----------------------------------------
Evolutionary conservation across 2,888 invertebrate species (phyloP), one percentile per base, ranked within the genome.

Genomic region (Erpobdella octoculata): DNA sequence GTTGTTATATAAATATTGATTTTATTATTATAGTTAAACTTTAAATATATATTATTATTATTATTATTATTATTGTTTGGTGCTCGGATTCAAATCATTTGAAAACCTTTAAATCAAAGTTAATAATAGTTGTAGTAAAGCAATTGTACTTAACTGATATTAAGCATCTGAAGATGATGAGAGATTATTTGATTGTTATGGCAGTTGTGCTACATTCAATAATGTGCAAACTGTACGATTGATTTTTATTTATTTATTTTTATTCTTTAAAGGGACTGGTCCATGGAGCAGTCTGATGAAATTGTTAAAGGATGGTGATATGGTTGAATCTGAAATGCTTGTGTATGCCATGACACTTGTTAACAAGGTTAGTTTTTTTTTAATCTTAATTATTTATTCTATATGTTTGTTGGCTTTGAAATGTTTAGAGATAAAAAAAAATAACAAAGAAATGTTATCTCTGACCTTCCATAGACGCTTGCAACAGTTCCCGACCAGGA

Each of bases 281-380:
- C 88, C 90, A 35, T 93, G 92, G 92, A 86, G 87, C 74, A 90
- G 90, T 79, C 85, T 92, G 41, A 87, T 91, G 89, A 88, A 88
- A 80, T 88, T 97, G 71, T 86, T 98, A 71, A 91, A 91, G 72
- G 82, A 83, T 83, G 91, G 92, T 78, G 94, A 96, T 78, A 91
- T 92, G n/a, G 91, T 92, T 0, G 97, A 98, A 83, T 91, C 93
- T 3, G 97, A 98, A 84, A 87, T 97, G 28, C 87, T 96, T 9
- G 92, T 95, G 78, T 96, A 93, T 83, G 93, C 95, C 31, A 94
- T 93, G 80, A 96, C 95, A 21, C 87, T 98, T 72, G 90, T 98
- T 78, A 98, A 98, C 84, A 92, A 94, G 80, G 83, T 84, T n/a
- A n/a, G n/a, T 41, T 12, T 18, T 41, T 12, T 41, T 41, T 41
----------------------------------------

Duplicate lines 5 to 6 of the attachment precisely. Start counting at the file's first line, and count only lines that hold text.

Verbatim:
- G 90, T 79, C 85, T 92, G 41, A 87, T 91, G 89, A 88, A 88
- A 80, T 88, T 97, G 71, T 86, T 98, A 71, A 91, A 91, G 72